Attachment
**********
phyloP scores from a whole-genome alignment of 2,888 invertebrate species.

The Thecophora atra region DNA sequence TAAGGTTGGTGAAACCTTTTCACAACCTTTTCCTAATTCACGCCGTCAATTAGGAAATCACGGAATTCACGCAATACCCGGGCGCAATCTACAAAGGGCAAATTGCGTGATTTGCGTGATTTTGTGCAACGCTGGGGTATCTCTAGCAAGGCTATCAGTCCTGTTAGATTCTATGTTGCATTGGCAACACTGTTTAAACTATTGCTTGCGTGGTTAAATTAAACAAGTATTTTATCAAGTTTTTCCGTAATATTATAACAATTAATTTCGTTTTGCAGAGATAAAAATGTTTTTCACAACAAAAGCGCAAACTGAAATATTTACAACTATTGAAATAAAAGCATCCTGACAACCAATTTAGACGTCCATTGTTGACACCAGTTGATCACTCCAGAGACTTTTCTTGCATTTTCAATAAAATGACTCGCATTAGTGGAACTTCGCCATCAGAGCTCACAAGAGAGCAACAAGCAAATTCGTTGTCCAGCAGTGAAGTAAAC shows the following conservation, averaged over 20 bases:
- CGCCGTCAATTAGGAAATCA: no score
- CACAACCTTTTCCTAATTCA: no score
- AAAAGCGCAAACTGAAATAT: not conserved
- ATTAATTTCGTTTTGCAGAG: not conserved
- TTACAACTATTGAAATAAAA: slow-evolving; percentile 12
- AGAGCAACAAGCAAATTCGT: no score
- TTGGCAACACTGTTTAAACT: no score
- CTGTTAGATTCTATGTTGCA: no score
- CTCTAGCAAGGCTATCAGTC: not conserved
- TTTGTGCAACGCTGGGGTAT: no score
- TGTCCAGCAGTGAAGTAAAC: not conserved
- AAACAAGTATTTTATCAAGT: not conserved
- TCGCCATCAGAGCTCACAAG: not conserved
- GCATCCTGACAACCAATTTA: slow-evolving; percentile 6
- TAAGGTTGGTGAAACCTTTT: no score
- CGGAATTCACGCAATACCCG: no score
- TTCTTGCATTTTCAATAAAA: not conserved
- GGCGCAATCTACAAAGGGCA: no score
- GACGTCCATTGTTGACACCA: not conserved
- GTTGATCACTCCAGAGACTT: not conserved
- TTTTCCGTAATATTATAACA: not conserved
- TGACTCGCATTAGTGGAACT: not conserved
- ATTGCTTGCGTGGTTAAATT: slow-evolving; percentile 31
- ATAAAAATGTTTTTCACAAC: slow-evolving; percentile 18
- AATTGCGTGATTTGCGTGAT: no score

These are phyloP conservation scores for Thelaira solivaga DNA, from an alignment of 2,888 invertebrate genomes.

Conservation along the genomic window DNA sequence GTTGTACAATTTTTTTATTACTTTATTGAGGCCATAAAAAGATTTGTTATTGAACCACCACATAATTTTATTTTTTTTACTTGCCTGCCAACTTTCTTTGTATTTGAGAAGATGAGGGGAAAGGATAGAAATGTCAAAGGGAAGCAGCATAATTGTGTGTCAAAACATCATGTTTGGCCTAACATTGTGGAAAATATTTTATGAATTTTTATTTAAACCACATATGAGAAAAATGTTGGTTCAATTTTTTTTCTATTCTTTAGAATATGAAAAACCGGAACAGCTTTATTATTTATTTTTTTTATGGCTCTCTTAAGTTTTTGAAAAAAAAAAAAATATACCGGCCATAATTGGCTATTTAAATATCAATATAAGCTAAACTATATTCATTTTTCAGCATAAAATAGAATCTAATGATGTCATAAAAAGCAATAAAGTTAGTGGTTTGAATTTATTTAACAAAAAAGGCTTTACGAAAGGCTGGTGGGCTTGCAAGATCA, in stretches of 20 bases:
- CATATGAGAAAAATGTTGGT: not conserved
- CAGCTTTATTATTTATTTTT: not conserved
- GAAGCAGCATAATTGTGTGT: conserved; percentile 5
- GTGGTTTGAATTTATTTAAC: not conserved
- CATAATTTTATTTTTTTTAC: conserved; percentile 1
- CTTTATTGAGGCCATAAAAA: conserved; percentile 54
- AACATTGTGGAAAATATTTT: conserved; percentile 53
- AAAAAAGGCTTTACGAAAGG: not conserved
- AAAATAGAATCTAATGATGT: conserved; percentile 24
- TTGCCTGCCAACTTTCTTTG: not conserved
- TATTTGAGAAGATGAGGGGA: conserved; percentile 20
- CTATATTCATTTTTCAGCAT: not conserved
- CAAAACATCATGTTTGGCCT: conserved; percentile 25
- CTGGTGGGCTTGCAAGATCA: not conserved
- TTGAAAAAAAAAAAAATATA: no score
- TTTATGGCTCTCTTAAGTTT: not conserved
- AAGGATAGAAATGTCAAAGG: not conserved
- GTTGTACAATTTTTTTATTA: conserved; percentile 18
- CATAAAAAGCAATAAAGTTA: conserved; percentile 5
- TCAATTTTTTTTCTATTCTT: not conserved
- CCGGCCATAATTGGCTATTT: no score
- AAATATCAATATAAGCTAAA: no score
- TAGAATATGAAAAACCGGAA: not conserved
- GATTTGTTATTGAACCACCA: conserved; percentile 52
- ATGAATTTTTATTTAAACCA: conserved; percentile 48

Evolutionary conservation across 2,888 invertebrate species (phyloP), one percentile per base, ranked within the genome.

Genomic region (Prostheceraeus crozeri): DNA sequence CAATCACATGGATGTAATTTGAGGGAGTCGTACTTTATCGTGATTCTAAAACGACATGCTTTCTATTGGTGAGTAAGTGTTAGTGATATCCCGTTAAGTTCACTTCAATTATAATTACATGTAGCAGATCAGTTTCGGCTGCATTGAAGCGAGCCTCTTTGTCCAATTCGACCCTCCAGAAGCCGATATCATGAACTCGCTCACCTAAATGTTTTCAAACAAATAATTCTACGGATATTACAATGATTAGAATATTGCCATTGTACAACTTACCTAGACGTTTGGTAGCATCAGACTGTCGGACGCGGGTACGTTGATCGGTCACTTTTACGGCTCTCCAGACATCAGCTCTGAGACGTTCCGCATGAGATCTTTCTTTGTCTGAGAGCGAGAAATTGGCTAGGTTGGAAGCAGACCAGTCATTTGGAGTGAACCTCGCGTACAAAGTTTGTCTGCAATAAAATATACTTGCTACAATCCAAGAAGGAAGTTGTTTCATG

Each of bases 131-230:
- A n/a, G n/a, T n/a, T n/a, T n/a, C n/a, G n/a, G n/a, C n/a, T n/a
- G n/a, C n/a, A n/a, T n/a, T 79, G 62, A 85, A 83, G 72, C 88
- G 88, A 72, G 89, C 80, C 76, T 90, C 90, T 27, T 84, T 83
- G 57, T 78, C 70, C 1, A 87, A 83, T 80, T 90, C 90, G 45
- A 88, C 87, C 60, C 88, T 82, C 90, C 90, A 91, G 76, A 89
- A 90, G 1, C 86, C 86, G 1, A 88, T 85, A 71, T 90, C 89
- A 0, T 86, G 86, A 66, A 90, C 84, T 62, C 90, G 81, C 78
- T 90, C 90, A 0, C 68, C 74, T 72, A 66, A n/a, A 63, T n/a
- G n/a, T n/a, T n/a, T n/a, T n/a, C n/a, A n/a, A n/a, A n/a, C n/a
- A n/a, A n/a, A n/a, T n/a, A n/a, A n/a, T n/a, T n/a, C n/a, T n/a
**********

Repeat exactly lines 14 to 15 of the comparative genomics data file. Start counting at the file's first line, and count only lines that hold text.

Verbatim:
- AAACAAGTATTTTATCAAGT: not conserved
- TCGCCATCAGAGCTCACAAG: not conserved